Quilotoa (Spanish pronunciation: [kiloˈto.a]) is a water-filled caldera and the most western volcano in the Ecuadorian Andes. The 3 kilometres (2 mi) wide caldera was formed by the collapse of this dacite volcano following a catastrophic VEI-6 eruption about 800 years ago, which produced pyroclastic flows and lahars that reached the Pacific Ocean, and spread an airborne deposit of volcanic ash throughout the northern Andes. The caldera has since accumulated a 250 m (820 ft) deep crater lake, which has a greenish color as a result of dissolved minerals. Fumaroles are found on the lake floor and hot springs occur on the eastern flank of the volcano.
Quilotoa is a tourist site of growing popularity. The route to the "summit" (the small town of Quilotoa) is generally traveled by hired truck or bus from the town of Zumbahua 17 km to the South. Visitors must pay two US dollars each to look from the lip of the caldera. A number of simple hostales have developed in the immediate area, and offer services such as mules and guides for the five-hour hike around the caldera (whose diameter is about 9 km), a half-hour hike down (and 1-2 hour hike back up the 400 meter vertical ascent), and very basic lodging down in its bowl. Camping is permitted at the bottom of the crater, but there is no potable water (except half-liter bottles sold at the hostel), and only a single pit toilet, located in the hostel.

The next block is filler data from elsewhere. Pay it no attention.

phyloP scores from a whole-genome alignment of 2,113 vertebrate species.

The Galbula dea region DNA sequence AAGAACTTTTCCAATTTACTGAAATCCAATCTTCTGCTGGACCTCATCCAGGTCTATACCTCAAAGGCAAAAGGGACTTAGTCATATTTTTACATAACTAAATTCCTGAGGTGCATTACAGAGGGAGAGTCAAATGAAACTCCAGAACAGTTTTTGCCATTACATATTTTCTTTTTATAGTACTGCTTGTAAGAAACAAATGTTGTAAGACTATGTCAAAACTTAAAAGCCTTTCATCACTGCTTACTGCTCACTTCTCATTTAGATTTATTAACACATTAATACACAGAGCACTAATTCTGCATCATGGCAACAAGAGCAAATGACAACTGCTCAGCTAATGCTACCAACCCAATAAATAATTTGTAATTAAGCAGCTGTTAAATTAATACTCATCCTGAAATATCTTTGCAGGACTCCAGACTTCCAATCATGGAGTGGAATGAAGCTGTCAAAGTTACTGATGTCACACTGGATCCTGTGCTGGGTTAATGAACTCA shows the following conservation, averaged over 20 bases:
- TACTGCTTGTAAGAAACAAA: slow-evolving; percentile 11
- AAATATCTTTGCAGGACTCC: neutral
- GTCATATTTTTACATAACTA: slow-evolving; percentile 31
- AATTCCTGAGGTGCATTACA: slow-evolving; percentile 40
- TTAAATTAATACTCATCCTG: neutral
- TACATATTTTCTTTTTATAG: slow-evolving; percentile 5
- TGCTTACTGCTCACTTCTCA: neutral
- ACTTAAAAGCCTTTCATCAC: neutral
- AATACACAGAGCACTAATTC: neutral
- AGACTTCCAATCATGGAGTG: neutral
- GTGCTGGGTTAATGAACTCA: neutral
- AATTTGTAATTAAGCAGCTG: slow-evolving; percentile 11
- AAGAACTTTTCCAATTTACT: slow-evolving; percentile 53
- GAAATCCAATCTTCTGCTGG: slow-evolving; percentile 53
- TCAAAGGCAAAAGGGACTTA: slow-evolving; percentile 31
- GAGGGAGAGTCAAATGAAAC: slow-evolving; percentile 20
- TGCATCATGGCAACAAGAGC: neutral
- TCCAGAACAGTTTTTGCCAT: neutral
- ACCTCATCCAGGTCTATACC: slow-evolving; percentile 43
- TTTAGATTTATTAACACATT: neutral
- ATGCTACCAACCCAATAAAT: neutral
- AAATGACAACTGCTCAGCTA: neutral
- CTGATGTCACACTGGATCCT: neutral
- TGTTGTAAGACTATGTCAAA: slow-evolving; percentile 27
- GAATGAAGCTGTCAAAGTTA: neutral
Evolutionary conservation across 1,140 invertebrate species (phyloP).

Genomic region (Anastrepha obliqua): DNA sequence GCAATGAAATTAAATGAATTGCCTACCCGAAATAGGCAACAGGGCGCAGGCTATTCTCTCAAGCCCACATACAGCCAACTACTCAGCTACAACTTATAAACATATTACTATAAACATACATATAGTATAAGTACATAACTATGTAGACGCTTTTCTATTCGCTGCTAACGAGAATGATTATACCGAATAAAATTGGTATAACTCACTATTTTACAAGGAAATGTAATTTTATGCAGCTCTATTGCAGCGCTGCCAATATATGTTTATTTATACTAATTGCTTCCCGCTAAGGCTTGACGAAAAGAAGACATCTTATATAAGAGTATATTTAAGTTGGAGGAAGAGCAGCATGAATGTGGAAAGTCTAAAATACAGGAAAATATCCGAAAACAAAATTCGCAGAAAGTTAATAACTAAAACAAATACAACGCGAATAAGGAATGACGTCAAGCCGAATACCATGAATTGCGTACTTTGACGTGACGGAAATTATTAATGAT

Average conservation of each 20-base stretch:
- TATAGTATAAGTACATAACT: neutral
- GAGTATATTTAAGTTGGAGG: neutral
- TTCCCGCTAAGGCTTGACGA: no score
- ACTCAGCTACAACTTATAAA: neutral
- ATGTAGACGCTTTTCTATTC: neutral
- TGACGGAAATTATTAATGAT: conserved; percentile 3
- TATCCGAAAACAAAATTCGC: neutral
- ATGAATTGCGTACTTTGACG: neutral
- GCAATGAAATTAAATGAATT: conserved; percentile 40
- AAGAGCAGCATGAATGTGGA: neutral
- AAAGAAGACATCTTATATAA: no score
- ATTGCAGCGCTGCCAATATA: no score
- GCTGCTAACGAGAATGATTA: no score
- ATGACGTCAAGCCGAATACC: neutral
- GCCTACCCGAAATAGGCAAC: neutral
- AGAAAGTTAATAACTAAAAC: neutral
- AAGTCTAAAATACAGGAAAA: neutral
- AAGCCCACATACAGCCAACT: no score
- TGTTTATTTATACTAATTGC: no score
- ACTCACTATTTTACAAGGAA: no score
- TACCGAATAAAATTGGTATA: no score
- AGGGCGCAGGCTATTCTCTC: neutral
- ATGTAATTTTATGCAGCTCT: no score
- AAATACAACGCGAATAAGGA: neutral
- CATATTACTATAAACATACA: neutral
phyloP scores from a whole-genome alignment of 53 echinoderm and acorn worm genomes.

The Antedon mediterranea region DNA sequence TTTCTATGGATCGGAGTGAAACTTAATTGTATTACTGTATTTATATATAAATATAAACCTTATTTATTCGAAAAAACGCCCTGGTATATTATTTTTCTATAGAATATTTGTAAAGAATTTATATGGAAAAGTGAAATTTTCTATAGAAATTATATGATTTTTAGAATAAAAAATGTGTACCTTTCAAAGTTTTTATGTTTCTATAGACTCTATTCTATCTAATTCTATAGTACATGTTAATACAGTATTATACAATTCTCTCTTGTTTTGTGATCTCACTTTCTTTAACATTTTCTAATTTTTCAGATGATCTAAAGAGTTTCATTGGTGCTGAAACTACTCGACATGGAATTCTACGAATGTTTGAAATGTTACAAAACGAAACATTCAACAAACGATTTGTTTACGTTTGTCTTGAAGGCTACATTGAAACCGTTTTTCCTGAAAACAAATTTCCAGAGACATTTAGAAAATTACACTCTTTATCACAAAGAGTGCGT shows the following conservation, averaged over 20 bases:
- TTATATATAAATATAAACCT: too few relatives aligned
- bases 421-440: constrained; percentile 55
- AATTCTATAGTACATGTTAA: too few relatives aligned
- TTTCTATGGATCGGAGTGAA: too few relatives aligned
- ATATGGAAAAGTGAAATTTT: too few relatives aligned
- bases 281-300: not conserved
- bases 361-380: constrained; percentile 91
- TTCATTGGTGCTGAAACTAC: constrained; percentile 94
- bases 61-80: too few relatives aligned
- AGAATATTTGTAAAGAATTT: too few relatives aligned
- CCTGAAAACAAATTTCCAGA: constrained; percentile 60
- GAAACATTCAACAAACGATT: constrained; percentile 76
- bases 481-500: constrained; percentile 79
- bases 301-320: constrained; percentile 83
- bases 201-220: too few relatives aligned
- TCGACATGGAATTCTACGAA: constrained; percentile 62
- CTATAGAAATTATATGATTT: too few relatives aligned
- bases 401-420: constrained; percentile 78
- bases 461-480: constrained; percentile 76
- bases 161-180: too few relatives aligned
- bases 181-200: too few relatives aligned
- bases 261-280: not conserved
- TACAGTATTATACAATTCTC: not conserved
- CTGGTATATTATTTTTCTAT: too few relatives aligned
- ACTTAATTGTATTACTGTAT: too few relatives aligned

A crater lake is a lake that forms in a volcanic crater or caldera, such as a maar; less commonly and with lower association to the term a lake may form in an impact crater caused by a meteorite, or in an artificial explosion caused by humans. Sometimes lakes which form inside calderas are called caldera lakes, but often this distinction is not made. Crater lakes covering active (fumarolic) volcanic vents are sometimes known as volcanic lakes, and the water within them is often acidic, saturated with volcanic gases, and cloudy with a strong greenish color. Lakes located in dormant or extinct volcanoes tend to have fresh water, and the water clarity in such lakes can be exceptional due to the lack of inflowing streams and sediment.